Trials rider Ryan Leech is one of the most technically skilled mountain bikers in the world. He rides chains, railroad tracks, precipitous ledges, and jumps and hops impossibly with his bike, defying gravity and displaying calm, collectedness and unbelievable balance in dizzying situations. Leech says that yoga taught him balance.
“Yoga significantly contributed to my balancing ability on the bike,” says Leech. “I learned how to breathe properly through my yoga practice. I trained my gaze to give me uninterrupted focus. And then I was able to ride skinnier, wobblier things, round railings, chains, all due to my ability to stay present, and to quickly return to equilibrium when I did get off center.”
For Leech, achieving balance through yoga isn’t just about biking. Leech says that yoga gives him the ability to return to a place of calm and centeredness, on and off the bike, so he can try his line again. “When life is crazy—all that background noise will effect your physical ability to balance,” says Leech. “It will effect your performance. By focusing, breathing and moving through a yoga practice, I find open space and clarity. It uncovers physical but also emotional stresses that I need to deal with, which allows me to be more open and free in my sport and on my bike.”
Leech, who is also a yoga instructor and coach, recommends these exercises for improving your balance, whatever your sport:
Take stock of where you are:
- Standing with straight legs, bend forward lifting your right leg off the ground and dropping your chest to parallel with the ground. Reach behind you with your right hand and grasp your right foot in your right hand. This is called Dancer’s pose. Breathe through your nose. Hold the pose until you lose your balance.
- Repeat on the left side, this time paying close attention to the thoughts running through your head and how those thoughts affect your balance.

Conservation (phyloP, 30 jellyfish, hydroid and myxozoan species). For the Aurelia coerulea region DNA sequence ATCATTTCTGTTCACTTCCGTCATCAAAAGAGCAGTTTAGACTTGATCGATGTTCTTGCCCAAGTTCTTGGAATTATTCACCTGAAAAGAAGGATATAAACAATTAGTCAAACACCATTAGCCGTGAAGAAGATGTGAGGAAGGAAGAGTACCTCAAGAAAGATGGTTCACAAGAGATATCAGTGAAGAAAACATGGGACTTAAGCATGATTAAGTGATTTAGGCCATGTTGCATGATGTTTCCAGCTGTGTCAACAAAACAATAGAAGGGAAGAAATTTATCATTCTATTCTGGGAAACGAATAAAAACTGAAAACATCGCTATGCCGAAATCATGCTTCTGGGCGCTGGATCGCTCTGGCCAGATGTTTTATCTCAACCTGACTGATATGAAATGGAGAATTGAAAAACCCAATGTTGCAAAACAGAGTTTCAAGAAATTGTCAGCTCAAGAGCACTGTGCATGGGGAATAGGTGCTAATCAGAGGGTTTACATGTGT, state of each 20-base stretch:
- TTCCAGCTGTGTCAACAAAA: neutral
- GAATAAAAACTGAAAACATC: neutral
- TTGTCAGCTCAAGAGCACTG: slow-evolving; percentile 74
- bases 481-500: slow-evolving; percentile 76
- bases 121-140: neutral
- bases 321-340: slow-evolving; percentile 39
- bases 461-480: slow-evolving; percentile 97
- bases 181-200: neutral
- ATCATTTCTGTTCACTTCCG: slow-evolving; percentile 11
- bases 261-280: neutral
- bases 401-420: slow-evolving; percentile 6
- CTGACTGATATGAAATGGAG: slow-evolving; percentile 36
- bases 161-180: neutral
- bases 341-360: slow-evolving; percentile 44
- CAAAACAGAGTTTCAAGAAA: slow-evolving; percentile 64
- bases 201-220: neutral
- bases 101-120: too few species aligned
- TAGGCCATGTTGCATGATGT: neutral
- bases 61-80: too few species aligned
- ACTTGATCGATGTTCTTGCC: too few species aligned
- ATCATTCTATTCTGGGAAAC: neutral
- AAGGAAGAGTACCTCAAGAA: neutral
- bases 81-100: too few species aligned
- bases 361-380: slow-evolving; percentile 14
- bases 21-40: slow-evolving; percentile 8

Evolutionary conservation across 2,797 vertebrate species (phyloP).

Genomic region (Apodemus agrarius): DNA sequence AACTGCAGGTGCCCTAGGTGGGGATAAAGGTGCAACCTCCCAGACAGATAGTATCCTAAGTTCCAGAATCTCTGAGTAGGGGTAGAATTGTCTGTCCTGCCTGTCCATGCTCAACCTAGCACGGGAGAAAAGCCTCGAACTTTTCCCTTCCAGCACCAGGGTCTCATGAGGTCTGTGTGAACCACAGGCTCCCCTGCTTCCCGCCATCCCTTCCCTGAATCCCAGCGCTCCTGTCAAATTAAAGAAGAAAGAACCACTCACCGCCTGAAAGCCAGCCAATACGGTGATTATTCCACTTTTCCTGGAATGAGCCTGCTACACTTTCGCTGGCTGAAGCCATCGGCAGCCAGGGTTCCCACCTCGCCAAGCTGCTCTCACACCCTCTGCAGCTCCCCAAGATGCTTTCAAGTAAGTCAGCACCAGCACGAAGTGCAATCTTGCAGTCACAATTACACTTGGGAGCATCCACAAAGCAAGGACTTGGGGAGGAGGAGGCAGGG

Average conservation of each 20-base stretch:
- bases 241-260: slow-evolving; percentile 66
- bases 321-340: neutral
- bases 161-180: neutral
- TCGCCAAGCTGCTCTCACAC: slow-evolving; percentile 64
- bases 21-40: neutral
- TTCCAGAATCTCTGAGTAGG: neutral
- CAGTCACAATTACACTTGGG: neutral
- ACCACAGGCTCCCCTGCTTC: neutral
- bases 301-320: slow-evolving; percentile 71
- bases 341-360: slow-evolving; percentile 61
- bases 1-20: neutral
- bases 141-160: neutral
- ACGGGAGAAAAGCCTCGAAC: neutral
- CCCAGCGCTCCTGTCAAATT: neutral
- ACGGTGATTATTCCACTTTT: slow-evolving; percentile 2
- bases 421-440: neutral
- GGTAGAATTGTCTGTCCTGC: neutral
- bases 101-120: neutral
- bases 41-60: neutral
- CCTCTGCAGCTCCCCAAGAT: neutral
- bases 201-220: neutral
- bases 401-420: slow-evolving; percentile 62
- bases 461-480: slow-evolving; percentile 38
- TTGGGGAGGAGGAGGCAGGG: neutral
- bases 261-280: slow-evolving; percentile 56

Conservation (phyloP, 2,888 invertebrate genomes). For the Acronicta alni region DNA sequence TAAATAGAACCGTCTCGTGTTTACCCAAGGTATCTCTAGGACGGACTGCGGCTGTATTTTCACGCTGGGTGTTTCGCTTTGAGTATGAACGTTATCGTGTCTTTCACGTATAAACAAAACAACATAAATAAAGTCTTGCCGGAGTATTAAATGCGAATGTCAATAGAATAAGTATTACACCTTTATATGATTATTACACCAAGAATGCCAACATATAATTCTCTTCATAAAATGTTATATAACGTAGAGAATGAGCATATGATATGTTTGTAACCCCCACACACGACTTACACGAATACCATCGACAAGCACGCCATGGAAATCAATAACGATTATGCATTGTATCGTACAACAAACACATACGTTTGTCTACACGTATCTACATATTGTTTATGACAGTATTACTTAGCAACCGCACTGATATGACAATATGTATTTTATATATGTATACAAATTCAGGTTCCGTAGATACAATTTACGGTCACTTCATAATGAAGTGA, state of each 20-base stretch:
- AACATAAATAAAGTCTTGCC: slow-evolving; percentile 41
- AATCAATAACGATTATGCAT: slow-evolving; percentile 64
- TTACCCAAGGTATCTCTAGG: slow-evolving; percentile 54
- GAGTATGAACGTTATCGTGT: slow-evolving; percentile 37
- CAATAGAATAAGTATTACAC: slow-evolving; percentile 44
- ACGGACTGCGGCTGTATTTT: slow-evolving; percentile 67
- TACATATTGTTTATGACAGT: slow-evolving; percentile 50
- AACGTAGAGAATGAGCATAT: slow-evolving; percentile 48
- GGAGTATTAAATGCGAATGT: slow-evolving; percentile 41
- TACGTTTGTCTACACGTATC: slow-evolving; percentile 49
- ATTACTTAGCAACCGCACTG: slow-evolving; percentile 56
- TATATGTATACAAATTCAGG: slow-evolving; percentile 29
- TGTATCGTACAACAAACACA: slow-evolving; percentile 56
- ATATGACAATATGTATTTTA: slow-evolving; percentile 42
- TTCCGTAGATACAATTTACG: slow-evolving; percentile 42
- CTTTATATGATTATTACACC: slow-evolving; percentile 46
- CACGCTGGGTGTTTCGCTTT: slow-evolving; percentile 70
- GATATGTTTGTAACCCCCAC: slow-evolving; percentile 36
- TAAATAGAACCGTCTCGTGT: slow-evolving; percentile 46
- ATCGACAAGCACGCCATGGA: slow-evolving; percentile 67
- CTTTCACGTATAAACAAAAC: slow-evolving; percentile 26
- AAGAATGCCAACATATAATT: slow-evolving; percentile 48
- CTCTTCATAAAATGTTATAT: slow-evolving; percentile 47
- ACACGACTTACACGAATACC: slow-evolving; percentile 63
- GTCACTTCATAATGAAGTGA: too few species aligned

- Repeat on the right side, this time breathing deeply in and out of your nose and focusing all of your mental energies on the sound of your breath flowing in and out of your nose. If you find yourself thinking about anything but your breath, refocus.
- Repeat on the left side, bringing awareness to the sound of your breathing while also fixing your gaze on an object.
- Standing in Samastadihi, big toes and heels touching, hands in prayer position by your chest, standing straight and tall, pick up all five toes on both feet, and then place each back on the ground one at a time starting with your pinky toe. As you place your toes on the ground, imagine you are gluing your toes to the ground where they touch. Spread your toes wide as you plant them. With your feet on the ground, imagine your feet as a square, and anchor yourself to the earth through each corner of your foot. Imagine your feet like the roots of a tree and your legs like the trunk.
- Ground yourself using your gaze. Look at a fixed point and imagine a solid connection between your eyes and the point.
- Once you have grounded and anchored yourself through your feet and your gaze, challenge your balance. Draw a knee up to your chest while you are standing. Take your gaze to the floor and observe how your balance changes. Attach your gaze to a moving object and observe.
Lift your heels high, reach hands high.
Leech says that grounding is the key to balance. Practice grounding through touch points like eyes and feet as you practice your sport. Challenge your physical balance, and also challenge yourself to observe—not criticize—yourself if you lose your balance. Note your ability to return to balance quickly when you do fall over.
For more coaching tips from Ryan Leech, go to RealActionAthletes.com